Google yesterday asked a California Superior Court judge in Santa Clara County to invalidate what it said was an "overreaching and unlawful" noncompete agreement - central to Microsoft's lawsuit against former vice-president Kai-Fu Lee, who was hired by Google to head its new research center and operations in China - reports ZDNet (Reuters).
Google contends that the clause violates California laws giving workers the right to change jobs, writes Business Week (AP), quoting Nicole Wong, Google's associate general counsel, as saying that Microsoft's restriction is "clearly an illegal restraint of trade…Google is trying to create an environment for innovators. Microsoft is focused on litigation and intimidation."
Search giant Google is a growing competitor of software giant Microsoft - which is threatening to threaten Google in the search arena.
Microsoft sued Lee earlier this week in Washington, its home state, alleging he violated his confidentiality and noncompete agreements by agreeing to take the job with Google.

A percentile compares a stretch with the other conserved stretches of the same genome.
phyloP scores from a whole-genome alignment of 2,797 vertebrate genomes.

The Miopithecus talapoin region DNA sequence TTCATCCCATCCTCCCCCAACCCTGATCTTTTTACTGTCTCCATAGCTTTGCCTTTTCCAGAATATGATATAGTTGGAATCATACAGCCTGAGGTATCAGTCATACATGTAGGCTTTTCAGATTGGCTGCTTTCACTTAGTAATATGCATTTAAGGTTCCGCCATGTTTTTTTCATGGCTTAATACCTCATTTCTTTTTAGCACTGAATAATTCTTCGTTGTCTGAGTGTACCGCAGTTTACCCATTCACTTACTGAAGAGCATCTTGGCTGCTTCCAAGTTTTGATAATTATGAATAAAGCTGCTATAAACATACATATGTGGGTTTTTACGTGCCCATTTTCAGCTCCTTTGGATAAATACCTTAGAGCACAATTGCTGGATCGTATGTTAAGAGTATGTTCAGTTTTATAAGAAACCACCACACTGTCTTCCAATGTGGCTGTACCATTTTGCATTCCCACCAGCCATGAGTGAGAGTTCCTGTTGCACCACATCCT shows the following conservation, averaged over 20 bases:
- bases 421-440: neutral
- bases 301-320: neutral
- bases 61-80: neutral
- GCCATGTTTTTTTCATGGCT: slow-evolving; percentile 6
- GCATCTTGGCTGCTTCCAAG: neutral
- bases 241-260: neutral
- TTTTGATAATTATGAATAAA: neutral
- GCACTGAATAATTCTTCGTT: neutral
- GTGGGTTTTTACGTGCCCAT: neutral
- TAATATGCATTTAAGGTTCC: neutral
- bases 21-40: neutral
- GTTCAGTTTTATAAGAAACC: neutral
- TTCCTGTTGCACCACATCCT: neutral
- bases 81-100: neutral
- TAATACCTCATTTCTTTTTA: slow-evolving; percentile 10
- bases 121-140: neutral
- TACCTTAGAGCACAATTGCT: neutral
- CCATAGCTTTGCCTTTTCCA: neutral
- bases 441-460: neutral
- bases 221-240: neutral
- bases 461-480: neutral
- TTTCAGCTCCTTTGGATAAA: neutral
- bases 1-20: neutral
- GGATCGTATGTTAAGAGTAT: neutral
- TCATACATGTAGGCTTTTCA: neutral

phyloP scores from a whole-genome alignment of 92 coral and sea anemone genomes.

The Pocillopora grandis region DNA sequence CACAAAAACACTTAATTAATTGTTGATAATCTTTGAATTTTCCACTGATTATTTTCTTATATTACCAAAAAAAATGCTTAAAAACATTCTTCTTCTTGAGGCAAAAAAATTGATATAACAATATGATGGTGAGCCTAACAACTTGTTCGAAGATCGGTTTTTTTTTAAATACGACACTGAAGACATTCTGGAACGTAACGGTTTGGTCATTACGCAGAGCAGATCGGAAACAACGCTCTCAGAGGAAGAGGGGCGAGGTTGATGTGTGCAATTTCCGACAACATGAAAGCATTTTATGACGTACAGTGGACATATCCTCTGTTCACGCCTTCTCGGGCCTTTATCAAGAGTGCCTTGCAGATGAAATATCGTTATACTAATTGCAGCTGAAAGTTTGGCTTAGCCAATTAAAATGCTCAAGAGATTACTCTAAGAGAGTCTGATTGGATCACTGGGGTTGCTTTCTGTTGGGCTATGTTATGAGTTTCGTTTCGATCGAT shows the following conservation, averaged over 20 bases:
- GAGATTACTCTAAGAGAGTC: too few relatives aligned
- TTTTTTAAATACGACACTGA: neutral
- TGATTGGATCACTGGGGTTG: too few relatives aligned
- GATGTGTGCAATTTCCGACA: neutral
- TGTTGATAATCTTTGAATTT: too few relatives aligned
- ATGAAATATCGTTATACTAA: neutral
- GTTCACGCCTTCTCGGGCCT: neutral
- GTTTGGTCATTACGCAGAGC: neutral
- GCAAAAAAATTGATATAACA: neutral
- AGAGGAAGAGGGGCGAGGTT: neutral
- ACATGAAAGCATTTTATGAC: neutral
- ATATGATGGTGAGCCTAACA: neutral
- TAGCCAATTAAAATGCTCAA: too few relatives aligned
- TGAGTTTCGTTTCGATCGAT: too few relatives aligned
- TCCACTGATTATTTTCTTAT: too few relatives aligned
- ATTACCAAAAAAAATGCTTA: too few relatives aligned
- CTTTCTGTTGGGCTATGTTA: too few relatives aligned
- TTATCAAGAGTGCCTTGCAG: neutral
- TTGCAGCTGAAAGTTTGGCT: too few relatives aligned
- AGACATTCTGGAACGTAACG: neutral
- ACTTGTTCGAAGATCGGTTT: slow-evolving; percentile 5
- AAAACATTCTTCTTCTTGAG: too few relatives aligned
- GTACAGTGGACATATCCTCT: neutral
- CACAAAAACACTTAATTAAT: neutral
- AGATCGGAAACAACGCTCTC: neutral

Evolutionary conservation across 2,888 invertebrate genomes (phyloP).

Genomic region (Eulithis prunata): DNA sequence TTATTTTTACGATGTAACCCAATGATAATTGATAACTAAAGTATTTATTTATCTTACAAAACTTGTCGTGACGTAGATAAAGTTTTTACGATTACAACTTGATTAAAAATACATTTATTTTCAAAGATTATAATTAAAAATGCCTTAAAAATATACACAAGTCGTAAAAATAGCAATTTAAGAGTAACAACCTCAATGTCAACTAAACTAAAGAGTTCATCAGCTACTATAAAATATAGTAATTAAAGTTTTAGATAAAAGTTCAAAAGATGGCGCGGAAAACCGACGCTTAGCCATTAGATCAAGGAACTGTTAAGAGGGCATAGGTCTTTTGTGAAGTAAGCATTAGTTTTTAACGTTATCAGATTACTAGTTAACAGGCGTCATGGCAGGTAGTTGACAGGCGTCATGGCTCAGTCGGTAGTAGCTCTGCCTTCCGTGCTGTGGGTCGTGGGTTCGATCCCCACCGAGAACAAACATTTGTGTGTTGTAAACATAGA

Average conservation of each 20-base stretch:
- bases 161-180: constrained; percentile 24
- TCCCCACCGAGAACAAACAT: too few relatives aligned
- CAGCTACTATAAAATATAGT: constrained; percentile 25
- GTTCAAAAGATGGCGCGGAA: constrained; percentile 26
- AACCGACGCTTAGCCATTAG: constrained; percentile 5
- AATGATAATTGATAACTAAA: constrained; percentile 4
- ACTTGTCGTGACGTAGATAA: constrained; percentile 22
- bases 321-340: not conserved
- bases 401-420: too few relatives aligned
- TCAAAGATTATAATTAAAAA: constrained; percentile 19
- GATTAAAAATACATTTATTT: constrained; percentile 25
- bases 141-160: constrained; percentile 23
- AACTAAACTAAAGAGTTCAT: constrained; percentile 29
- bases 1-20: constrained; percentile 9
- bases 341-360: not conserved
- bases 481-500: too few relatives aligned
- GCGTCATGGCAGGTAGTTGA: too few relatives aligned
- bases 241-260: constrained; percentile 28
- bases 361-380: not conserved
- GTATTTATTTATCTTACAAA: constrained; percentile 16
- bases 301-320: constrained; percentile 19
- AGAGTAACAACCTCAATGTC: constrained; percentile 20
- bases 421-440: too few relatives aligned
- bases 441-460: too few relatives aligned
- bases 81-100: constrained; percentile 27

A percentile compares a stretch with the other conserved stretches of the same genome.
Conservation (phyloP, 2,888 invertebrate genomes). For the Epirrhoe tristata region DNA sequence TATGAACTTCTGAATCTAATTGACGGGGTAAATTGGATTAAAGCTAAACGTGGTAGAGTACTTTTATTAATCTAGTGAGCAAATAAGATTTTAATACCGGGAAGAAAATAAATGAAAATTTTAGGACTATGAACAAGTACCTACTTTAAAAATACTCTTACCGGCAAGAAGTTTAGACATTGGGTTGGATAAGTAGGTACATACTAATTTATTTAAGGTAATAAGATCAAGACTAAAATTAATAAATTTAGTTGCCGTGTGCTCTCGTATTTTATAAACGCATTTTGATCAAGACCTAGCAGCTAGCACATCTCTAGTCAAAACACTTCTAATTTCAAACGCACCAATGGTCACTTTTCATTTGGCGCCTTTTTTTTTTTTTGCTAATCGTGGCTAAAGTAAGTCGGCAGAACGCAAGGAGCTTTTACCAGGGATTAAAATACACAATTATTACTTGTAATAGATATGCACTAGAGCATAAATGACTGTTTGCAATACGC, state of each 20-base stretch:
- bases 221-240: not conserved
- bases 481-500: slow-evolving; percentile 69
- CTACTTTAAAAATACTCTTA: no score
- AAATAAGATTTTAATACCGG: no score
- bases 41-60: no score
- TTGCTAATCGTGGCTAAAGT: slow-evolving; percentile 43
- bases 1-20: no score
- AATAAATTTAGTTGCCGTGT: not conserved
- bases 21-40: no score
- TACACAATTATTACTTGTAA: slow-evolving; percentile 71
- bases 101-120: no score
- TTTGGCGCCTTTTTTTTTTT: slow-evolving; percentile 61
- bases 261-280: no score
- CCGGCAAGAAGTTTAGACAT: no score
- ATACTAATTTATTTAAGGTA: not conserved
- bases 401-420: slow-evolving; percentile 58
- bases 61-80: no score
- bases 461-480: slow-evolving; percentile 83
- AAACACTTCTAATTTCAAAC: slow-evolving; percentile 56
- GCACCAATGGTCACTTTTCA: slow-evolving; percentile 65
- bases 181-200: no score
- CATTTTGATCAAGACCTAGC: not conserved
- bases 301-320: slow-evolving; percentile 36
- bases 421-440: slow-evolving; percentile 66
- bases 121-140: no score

China is proving the next great internet market - and battleground - for the two titans, which are apparently prepared to battle for it, starting in U.S. courts, writes CNET. China's online-user population is second only to that of the U.S., and analysts believe it will surpass America's within five years.
China's internet economy, including sales from e-commerce and advertising, has room to grow - it's worth about five percent of the U.S. Internet economy, according to analysts at Piper Jaffray, who expect Chinese interactive sales, including online advertising, e-commerce, games and wireless, to be worth $1.38 billion in 2005. Next year, sales are expected to grow 37 percent to $1.9 billion.